K. Modification and Review/Adjustment

K1. How frequently does your state conduct order reviews in IV-D cases (for example, every year, every three years)?
Every 36 months unless one of these occur. -30% change in gross income or assets for at least 6 months. -deletion of one child from the order due to emancipation etc. -in order to access health insurance. -incarceration or institutionalization of the obligor for duration of child's minority and no income or assets are available for attachment or levy.
For Additional Information - No Link Provided
K2. Briefly describe your state's modification procedure.
Request of CP or NCP.
K3. What are your criteria for modification (for example, $50 or 20% from present order)?
Either party may request a review of their order from the local CSEA. Orders are recalculated in the review using current information and recommendations for possible adjustment of the order are made. Both administrative and judicial appeals of this review are possible.
K4. Which of the following criteria for demonstrating a change in circumstances apply for modifying an order?
K4.1. The earnings of the obligor have substantially increased or decreased.
Yes
K4.2. The earnings of the obligee have substantially increased or decreased.
Yes
K4.3. The needs of a party or the child(ren) have substantially increased or decreased.
Yes
K4.4. The cost of living as measured by the Federal Bureau of Vital Statistics has changed.
No
K4.5. The child(ren) has extraordinary medical expenses not covered by insurance.
No
K4.6. There has been a substantial change in childcare expenses.
Yes
K4.7. What other criteria does your state use for demonstrating a change in circumstances for modifying an order?
K5. Does your state have cost of living adjustments (COLAs) for orders?
No
K5.1. If yes, what index does your state use?
N/A
K6. How does your state credit SSA disability to current and past-due support?
K7. Does your state abate support? For example, when the child is not living with the CP for more than 30 days and there has not been a change in custody or when the NCP is in prison, etc.
No
K7.1. If yes, explain the circumstances?
N/A
K7.2. What is the statutory citation for your abatement law?
N/A
For Additional Information - No Link Provided
K7.3. What documents does your state require for each type of referral other than UIFSA referrals? For example, pay records and certifications for TANF, etc.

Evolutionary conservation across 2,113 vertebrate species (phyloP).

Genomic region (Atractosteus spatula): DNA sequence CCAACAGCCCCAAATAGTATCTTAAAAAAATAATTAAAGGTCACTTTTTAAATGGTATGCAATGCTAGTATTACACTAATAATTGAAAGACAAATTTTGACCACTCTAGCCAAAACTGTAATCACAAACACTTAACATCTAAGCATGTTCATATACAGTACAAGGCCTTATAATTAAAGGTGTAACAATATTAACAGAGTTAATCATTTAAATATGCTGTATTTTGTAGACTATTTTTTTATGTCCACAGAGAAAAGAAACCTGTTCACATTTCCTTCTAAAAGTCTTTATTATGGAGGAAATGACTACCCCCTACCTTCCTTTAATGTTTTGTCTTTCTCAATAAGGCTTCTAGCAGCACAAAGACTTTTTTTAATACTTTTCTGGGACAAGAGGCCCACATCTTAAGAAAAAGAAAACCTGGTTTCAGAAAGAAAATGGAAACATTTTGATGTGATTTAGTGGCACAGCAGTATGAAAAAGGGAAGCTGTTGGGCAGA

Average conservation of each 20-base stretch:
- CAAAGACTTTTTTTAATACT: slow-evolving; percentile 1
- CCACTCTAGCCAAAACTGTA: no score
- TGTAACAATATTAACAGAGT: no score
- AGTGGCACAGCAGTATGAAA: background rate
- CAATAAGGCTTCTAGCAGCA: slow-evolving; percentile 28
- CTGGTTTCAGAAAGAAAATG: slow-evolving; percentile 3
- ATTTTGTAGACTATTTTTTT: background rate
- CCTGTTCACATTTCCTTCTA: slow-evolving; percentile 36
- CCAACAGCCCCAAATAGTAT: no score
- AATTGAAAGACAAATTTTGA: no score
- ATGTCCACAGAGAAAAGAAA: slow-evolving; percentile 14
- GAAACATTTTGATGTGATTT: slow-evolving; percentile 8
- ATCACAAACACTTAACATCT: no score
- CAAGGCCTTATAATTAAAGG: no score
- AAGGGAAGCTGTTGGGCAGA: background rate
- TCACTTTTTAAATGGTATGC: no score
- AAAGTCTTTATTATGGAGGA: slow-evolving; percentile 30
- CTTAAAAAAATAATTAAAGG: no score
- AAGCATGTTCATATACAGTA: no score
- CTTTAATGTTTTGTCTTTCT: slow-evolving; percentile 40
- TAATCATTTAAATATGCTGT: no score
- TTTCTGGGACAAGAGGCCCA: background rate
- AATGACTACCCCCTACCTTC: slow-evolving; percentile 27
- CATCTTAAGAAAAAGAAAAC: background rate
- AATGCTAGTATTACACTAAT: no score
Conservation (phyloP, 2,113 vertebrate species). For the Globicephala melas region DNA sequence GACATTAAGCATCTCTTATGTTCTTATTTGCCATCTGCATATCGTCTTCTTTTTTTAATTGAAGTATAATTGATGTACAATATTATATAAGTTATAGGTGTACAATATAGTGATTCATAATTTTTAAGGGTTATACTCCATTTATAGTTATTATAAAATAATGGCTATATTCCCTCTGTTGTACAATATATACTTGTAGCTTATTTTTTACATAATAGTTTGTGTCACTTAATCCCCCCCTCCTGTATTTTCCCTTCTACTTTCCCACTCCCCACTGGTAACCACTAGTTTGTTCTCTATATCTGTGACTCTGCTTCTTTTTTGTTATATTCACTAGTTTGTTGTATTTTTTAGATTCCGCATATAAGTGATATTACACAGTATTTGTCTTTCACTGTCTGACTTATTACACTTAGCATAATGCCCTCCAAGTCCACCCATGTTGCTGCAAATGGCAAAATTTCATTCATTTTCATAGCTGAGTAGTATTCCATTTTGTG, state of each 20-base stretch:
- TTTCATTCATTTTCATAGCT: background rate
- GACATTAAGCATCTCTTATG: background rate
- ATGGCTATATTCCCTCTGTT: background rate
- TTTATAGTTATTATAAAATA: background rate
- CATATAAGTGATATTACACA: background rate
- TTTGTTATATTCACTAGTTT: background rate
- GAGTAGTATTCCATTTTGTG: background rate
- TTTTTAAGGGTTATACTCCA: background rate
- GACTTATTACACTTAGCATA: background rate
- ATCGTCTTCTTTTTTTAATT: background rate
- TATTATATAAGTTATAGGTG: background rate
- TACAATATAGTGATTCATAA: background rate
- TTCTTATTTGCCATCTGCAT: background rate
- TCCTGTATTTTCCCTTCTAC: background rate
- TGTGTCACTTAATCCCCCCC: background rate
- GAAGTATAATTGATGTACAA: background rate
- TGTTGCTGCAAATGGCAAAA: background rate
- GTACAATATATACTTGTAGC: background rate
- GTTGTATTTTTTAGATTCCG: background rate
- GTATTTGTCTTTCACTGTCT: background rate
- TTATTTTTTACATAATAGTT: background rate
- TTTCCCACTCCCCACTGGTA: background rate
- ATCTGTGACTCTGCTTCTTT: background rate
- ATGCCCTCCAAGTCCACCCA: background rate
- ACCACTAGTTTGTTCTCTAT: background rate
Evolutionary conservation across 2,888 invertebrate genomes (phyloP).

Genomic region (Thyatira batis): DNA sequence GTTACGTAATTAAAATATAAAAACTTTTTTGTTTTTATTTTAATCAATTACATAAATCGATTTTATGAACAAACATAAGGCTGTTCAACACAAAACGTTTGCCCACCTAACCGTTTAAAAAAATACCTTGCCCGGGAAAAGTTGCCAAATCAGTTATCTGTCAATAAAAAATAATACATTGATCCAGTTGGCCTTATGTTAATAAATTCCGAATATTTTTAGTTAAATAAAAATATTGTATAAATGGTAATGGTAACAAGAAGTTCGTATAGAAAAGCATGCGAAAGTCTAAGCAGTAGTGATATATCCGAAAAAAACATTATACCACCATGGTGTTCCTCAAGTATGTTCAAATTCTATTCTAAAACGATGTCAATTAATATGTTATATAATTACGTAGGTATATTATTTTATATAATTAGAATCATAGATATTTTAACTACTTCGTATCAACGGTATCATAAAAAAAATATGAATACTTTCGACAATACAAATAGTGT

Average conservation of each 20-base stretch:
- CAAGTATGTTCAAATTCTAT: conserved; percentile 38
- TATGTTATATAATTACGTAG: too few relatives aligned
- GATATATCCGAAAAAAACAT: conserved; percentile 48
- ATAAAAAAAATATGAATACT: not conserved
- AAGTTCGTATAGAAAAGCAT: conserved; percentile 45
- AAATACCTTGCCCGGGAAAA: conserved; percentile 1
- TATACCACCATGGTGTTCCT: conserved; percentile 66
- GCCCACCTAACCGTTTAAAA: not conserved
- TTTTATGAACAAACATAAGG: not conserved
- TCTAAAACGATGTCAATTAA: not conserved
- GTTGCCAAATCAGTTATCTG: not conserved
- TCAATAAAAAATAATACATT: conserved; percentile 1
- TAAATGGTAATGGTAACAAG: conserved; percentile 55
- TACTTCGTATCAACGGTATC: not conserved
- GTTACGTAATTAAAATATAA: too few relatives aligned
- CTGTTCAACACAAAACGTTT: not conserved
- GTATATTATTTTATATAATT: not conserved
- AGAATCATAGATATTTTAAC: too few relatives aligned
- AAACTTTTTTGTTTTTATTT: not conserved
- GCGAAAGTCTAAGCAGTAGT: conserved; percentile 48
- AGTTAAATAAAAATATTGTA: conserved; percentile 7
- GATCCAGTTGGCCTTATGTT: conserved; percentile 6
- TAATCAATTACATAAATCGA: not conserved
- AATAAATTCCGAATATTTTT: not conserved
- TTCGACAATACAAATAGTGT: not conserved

For Additional Information - No Link Provided
K7.4. What information does your state need to obtain copies of paternity acknowledgements/affidavits and birth records, including where to make requests and the cost of processing the requests.
Standard UIFSA documents are required.
K8. What information does your state require to register an out-of-state order for enforcement/modification?
Paternity Affidavit Instructions 1. A written request which includes the child's name, child's date of birth, both parents' names and the registry number. Registry numbers are also called Mail stamp numbers, PEP ID #s, and CPR numbers, and they contain up to 6 digits. Registry numbers can be obtained by calling the Central Paternity Registry at 1-888-810-6446. 2. A $7 check or money order made payable to: Treasurer, State of Ohio. Send the written request and the payment to: Ohio Department of Health Vital Statistics P.O. Box 15098 Columbus, OH 43215-0098 II. Birth Certificate Instructions 1. A written request which includes the child's name, child's date of birth and both parents' names. 2. A $16.50 check or money order made payable to: Treasurer, State of Ohio. Send the written request and the payment to: Ohio Department of Health Vital Statistics P.O. Box 15098 Columbus, OH 43215-0098 3. VitalChek: Birth certificates may also be ordered online at www.vitalchek.com. or by calling 1-877-828-3101 (automated system) or 1-800-669-8313 x.3208 (real person). Method of payment is by credit card only. In addition to the $16.50 for the birth certificate, it costs $8.95 for regular mail shipment (to get it in 10-12 business days) or $21.70 for Fed Ex shipment (in 7-8 business days.) For additional information, you may contact ODH directly at (614) 466-2531 or by fax at (614) 728-9181.
K9. When a child reaches the age of emancipation and arrears are owed on the order, and there is no established payment on arrears, does your state statute allow collection to continue at the same rate as current support?
Standard UIFSA documents are required.
K9.1. When a child reaches the age of emancipation and arrears are owed on the order, and there is an established payment on arrears, does your state statute allow collection to continue at the same rate as current support, current support plus arrears, or the arrears payment amount only?